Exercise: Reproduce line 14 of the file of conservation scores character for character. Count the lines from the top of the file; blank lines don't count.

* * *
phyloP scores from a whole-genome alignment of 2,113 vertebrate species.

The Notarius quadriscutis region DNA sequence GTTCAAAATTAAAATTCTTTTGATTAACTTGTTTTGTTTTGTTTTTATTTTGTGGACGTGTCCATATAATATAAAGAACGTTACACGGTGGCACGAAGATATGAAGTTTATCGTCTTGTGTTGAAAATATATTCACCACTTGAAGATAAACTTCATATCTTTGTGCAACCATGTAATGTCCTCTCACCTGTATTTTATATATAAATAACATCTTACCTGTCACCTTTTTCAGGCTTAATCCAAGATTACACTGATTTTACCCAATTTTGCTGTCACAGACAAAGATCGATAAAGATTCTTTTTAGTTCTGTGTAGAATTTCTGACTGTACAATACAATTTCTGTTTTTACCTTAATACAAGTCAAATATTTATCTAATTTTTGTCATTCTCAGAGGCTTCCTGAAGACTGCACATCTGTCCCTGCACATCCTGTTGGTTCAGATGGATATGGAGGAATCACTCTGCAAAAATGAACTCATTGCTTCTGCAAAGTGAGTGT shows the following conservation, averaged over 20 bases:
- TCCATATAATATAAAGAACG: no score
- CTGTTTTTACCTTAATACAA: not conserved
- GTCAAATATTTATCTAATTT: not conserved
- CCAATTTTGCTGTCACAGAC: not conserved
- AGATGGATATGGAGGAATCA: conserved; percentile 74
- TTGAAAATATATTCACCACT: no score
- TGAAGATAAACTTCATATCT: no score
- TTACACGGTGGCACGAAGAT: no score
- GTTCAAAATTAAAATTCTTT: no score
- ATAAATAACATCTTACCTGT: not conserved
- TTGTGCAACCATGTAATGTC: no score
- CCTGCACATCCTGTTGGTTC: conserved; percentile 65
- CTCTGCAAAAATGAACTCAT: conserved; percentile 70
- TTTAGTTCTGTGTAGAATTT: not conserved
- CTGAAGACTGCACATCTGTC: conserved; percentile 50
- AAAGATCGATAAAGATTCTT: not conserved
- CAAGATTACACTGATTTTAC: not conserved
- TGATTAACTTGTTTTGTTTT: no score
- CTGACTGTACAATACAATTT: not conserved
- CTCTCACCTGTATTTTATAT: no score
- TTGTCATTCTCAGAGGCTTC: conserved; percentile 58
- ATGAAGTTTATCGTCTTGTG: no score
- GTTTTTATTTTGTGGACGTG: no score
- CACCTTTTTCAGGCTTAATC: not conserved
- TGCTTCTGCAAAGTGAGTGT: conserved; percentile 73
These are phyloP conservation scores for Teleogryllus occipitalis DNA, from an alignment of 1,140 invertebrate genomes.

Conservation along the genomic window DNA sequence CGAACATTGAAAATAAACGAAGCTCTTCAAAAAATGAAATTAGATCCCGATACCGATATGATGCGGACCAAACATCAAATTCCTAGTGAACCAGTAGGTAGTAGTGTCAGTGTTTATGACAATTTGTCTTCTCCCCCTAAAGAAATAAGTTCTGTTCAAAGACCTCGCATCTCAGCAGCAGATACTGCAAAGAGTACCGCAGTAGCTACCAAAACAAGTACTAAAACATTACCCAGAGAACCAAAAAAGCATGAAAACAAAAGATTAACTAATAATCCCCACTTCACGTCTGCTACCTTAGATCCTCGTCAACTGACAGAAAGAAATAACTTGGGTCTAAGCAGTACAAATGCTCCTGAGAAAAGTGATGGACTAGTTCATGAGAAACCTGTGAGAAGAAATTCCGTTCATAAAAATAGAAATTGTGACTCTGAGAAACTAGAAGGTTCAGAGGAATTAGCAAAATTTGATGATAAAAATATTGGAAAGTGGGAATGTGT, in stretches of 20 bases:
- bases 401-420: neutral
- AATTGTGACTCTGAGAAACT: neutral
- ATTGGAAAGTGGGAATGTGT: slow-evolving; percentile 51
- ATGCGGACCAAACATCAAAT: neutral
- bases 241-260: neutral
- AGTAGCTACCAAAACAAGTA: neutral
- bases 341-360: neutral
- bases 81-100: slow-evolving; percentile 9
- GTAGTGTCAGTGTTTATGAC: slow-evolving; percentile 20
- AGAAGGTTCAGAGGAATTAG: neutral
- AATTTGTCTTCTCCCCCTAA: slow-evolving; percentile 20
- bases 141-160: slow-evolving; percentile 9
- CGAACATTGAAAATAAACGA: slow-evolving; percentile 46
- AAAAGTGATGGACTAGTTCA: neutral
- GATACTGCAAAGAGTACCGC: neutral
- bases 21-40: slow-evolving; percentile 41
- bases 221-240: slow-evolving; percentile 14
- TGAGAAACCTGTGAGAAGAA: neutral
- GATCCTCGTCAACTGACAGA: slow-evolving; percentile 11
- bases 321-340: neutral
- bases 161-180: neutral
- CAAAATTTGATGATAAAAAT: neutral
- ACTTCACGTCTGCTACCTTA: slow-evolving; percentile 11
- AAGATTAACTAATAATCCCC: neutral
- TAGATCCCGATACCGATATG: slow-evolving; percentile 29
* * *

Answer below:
- CCTGCACATCCTGTTGGTTC: conserved; percentile 65